Asbestos bankruptcy trusts (United States)

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Asbestos bankruptcy trusts are trusts established by firms that have filed for reorganization under Chapter 11 of the United States Bankruptcy Code to pay personal injury claims caused by exposure to asbestos. At least 56 such trusts were established from the mid-1970s to 2011.[1]

Background[edit]

As of 2017, at least 100 large companies had filed bankruptcy, at least in part, due to asbestos-related liability. Because of this seeking compensation for asbestos victims often involves both litigation against solvent defendants and filing claims against asbestos bankruptcy trusts.[2] The largest 26 of these trusts paid about 2.4 million claims totaling about $10.9 billion up to 2008.[1]

Claims[edit]

Product identification[edit]

The finally recovery amount received by plaintiffs depends heavily on whether evidence of exposure to products from bankrupt firms is introduced at trial. If no evidence of exposure from bankrupt firms is presented then increased financial responsibility is likely to be assigned to solvent defendants. Plaintiffs could benefit from this by "double dipping" by receiving compensation for the same injuries and expenses from both solvent parties and bankruptcy trusts.[2]

Researchers from RAND Corporation found that if a company filed for bankruptcy plaintiffs claimed exposure to their products in interrogatories and depositions at dramatically reduced rates. The study involved from 43 companies that went bankrupt from 1998 to 2010 and were identified in mesothelioma litigation, 47 plaintiffs who had worked at the Brooklyn Naval Shipyard (BNS) from 1940 to 1949, and 39 plaintiffs who served in the Navy from 1950 to 1954 and were stationed on the West Coast (often referred to as the WCN plaintiffs). For the BNS cohort product identification dropped from an average of 20 percent in pre-bankruptcy suits to 4 percent in post-bankruptcy suits. The WCN cohort showed a similar drop from 10 percent to roughly 3 percent.[2]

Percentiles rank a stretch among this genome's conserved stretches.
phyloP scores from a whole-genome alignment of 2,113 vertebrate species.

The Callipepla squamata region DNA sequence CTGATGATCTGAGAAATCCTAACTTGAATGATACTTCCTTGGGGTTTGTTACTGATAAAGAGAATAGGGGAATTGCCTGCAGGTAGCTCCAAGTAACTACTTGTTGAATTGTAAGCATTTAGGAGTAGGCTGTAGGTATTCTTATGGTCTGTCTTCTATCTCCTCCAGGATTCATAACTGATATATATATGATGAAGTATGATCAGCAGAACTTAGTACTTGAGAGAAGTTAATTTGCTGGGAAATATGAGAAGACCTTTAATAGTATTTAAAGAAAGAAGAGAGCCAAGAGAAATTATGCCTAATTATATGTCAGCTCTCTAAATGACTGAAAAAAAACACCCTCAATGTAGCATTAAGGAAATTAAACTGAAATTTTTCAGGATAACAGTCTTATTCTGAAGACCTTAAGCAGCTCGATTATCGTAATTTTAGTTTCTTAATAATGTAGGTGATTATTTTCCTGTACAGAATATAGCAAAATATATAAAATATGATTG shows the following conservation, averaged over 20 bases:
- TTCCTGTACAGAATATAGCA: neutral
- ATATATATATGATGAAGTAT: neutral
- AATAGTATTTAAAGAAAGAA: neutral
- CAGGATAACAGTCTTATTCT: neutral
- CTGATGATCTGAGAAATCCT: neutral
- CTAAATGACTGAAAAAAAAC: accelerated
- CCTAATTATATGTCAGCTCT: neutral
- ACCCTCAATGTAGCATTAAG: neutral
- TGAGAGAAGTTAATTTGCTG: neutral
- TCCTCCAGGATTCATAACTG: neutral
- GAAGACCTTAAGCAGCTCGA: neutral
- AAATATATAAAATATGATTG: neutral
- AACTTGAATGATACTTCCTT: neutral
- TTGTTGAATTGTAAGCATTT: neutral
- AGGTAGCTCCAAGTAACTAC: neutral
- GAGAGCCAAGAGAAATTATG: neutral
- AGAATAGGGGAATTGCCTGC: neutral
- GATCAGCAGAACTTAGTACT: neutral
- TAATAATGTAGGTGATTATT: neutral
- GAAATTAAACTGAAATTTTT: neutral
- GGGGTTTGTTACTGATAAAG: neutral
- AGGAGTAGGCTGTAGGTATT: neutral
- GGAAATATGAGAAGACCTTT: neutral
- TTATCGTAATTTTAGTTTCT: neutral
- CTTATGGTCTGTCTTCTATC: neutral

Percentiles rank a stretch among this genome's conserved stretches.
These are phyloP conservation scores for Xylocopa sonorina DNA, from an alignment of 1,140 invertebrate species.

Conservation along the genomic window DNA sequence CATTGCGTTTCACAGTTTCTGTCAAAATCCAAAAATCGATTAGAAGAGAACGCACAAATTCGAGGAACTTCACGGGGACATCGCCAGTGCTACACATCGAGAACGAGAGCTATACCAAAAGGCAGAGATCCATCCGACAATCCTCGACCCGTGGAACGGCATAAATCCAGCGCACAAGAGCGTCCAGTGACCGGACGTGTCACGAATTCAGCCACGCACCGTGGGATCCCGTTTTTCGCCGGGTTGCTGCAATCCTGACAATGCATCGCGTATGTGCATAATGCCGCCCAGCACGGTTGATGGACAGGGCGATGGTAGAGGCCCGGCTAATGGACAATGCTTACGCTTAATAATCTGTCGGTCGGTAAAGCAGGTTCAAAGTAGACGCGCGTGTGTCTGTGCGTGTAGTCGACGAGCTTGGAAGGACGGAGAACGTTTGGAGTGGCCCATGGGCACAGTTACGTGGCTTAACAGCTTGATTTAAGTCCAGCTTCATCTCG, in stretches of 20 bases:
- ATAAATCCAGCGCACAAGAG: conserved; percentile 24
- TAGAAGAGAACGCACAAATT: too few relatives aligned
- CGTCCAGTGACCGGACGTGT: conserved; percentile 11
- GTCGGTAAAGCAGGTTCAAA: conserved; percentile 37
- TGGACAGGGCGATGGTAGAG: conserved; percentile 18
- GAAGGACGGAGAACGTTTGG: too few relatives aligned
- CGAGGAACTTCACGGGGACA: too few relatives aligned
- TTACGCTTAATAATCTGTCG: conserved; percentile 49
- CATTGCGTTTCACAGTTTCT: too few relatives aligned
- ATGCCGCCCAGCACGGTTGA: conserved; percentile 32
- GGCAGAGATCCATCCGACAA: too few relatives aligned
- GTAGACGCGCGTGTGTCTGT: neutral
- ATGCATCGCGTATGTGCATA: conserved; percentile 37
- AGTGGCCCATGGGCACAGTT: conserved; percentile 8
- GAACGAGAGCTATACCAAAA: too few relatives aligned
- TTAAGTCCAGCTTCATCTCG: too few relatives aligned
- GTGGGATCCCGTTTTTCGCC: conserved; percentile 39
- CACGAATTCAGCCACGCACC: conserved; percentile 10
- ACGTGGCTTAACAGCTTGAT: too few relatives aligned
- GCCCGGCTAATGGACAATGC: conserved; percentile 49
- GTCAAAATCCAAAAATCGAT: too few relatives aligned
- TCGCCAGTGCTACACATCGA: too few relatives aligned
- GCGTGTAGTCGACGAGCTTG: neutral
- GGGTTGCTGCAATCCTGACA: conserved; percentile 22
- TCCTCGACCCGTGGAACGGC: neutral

Plaintiffs' lawyers generally are not concerned by such findings. Many plaintiffs' lawyers believe that focusing on solvent defendants is entirely appropriate given that they have a responsibility to maximize the compensation their clients receive. Many plaintiffs' attorneys also argued that defense lawyers had many ways to establish different theories of exposure. Theoretically, this could be done by examining ship logs, work histories, etc. They also note that all exposures are often identified if a case proceeds to verdict. There is usually no such full disclosure in settlements.[2]

Delayed filings and failure to disclose[edit]

Plaintiffs attorneys routinely delay filing claims against asbestos bankruptcy trusts in order to facilitate lawsuits against solvent defendants. This is done because such claims would necessarily dilute the liability of solvent defendants. Plaintiffs attorneys also routinely delay production of claim forms until the very last moment possible in order to prevent defendants from gather counter evidence and develop affirmative defenses. In recognition of the prejudice this exposes defendants to courts often extend or reopen discovery when the failure to produce trust claims is exposed. In Edwards production of claim forms was delayed until two weeks before trial. In Warfield production was delayed until the night before the trial. In Stoeckler the defendants discovered that the plaintiff did not disclose trust claims only three days after the start of the trial. [3]